Russia interactions are 'peanut stuff,' Trump says
The full scope of Mueller's investigation, what it will find and who will ultimately be implicated remains unknown, but with sentences for those former loyalists who cooperated in his investigation, the meaty Russia phase for which he was first appointed seems close, just in time for Democrats to take over the House of Representatives next month.
Along with control of the House, they'll take charge of investigative committees that will want to pore over Trump's admission Tuesday to Reuters in the face of overwhelming evidence and 16 interactions documented by CNN that members of his campaign may in fact have had interactions and business dealings with Russians.
"The stuff you're talking about is peanut stuff," Trump said.
It will not feel like peanuts to Cohen, who separately copped to seeking business dealings in Russia on Trump's behalf, trading on Trump's status as a presidential candidate. Nor will it feel like peanuts to Flynn. Nor to Paul Manafort, the former campaign chairman currently sitting in jail, convicted in one trial and waiting to see what will happen after the special counsel said Manafort tried to lie his way through cooperating with prosecutors to avoid another.
The President's new reality
As some of Trump's friends and former associates face jail, his enemies feel ascendant as he got a face-to-face and on-camera introduction to what Nancy Pelosi will be like as his chief opponent.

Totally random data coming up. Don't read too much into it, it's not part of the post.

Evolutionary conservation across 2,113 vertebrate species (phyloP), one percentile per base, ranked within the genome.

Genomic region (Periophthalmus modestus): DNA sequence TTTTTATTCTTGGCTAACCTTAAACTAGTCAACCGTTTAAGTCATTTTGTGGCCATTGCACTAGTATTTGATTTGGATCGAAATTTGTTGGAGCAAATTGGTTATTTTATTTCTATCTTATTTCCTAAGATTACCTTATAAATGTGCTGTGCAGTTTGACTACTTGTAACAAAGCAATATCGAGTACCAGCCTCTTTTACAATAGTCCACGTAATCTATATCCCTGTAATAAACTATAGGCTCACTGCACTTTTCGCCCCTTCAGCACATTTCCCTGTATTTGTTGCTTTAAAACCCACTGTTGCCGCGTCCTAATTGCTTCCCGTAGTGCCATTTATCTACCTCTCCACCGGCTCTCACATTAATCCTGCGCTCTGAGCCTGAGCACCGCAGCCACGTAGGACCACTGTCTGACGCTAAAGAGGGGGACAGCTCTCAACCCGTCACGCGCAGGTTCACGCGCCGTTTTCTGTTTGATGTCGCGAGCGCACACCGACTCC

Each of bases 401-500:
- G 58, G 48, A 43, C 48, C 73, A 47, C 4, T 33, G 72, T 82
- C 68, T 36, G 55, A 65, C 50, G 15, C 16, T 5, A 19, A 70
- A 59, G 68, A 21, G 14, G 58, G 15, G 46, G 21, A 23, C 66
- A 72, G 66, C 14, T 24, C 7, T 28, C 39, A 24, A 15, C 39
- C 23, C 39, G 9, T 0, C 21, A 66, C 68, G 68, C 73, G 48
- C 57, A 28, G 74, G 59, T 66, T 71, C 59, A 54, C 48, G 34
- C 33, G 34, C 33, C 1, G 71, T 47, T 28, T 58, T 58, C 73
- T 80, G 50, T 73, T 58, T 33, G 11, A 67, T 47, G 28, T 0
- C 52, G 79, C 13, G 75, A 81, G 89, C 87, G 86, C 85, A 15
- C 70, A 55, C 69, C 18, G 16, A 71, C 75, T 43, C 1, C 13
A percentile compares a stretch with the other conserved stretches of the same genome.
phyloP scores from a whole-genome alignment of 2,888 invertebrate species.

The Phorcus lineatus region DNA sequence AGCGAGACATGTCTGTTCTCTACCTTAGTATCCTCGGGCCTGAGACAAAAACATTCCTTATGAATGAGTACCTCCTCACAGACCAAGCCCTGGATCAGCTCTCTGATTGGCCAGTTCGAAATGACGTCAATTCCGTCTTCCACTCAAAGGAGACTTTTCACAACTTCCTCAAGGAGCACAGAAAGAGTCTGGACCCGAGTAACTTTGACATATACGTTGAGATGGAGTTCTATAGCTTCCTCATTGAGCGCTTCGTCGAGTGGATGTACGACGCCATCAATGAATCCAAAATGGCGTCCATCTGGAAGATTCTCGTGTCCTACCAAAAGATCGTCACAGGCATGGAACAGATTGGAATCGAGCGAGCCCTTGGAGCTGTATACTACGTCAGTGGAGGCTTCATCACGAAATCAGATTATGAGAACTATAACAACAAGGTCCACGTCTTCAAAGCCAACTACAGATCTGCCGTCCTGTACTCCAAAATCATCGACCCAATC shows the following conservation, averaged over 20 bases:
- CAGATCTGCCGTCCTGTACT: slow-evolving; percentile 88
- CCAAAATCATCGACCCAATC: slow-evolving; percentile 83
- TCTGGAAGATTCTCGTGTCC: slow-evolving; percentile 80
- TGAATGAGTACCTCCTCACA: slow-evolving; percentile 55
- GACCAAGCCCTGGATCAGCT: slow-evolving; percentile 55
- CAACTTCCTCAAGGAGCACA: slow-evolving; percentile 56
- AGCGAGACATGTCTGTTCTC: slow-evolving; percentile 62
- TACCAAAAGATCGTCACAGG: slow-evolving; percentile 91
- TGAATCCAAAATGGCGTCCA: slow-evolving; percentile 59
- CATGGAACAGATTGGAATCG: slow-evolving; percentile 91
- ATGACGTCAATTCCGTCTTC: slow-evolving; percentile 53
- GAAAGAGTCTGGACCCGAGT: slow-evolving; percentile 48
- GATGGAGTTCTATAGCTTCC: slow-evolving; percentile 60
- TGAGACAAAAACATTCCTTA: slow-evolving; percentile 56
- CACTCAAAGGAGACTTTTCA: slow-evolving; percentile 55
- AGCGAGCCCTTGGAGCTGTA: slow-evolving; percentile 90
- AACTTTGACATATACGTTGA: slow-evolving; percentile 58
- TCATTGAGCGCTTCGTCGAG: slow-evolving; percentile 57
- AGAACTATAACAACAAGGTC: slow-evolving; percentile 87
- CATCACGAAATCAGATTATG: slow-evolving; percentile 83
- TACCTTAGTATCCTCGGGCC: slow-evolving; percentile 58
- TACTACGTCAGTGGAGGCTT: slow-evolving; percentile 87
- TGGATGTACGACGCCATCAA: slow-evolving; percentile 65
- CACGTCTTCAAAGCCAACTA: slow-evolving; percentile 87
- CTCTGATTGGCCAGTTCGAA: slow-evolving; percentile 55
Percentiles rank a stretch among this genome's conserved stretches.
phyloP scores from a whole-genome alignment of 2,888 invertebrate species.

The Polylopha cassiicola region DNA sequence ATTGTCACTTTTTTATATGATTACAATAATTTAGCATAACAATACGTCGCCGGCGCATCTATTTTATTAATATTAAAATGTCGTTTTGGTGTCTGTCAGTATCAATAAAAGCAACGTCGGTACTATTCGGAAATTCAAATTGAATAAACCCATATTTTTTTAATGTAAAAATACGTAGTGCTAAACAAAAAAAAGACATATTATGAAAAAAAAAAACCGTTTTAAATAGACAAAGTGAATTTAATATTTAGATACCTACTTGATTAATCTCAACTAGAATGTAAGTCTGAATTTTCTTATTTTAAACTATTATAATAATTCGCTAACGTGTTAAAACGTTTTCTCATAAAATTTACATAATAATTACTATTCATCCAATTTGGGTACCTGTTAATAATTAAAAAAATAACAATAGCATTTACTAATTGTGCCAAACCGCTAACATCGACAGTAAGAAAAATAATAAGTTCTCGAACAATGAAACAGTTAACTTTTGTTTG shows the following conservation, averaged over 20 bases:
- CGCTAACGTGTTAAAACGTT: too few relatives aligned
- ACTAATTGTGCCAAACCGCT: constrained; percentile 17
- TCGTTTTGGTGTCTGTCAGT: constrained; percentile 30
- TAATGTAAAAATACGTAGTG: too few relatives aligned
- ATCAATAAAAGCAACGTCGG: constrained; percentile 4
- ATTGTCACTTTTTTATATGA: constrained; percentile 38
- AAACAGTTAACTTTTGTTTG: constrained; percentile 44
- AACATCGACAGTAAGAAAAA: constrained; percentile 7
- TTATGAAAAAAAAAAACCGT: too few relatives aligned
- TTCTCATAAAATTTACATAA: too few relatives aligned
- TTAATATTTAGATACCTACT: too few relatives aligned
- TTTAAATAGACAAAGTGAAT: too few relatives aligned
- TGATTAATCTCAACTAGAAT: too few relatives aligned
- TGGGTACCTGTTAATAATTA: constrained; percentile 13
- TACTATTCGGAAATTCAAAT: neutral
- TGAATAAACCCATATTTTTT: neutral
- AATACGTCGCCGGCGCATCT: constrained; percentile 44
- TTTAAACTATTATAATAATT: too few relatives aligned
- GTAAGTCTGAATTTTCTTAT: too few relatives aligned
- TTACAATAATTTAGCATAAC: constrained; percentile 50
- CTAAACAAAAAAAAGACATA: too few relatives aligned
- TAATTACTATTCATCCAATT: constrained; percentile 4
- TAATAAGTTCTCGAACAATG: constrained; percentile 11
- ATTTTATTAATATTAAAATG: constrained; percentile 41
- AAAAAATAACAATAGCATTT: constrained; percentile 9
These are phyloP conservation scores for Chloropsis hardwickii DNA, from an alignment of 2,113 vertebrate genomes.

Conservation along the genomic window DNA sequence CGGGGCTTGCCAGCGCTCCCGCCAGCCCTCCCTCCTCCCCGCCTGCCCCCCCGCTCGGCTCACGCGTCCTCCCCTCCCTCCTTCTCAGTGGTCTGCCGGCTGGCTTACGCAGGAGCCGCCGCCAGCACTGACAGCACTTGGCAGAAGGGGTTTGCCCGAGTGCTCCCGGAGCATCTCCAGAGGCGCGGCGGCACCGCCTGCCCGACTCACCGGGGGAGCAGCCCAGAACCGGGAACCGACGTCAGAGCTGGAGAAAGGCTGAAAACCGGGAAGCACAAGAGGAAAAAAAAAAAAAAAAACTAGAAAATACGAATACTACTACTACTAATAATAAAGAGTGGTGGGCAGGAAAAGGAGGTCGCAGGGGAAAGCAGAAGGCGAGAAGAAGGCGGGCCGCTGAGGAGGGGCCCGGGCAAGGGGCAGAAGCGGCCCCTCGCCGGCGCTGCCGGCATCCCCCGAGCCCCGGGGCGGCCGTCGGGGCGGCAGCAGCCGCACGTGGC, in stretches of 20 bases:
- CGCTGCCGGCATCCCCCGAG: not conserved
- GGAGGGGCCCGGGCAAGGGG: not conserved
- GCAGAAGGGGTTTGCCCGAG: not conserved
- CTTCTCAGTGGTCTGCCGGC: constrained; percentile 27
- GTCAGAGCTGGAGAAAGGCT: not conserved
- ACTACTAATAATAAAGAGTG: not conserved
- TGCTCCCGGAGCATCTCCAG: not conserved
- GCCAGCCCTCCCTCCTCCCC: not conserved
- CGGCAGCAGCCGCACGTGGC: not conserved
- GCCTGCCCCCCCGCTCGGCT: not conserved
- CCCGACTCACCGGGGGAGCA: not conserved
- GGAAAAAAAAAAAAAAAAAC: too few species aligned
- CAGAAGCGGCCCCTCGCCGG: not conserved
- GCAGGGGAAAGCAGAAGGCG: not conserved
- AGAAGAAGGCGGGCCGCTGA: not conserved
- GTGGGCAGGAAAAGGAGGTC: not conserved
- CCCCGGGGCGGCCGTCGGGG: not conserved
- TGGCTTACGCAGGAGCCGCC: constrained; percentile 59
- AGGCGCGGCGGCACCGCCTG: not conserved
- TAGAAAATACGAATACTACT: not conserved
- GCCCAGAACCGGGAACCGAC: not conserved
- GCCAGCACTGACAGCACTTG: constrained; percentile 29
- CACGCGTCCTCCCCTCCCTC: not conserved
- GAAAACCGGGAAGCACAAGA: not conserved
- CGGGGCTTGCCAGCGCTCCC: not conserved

Trump clearly thought he could control that opposition and play House Speaker-in-waiting Pelosi and Senate Minority Leader Chuck Schumer as villains, but he learned the hard way this week that theirs will not be an easy relationship to stage-manage.
When Trump invited reporters into the Oval Office on Tuesday while he upbraided Schumer and Pelosi -- he calls them Chuck and Nancy -- about the need for his wall and border security money, they gave as good as they got, and by the end of the appearance they had Trump proudly taunting them with the possibility of a partial government shutdown. What had seemed like an outside chance at the beginning of the meeting became a real possibility as the two sides dug in with reporters watching -- a real-life lesson on why to negotiate in private.
Those shutdown talks will overshadow praise for any last acts of unified government Republicans can muster before Pelosi seizes the speaker's gavel. In particular, the prospect of a bipartisan criminal justice overhaul could be a real notch in Trump's legacy if he can find the time and political capital to block for it in the Senate.
And the end result was a powerful-seeming Pelosi squelching the last gasps of resistance in her party to her being their leader in the House and Trump's chief opponent for the next two years. She might have to agree to step down after four years, but those will include two opposing Trump and two with either him or a Democratic replacement.
She seems content for now to let the Mueller investigation play out and to focus her fellow Democrats on beating Trump politically, which may become easier if he is consumed by the legal problems of his former confidants.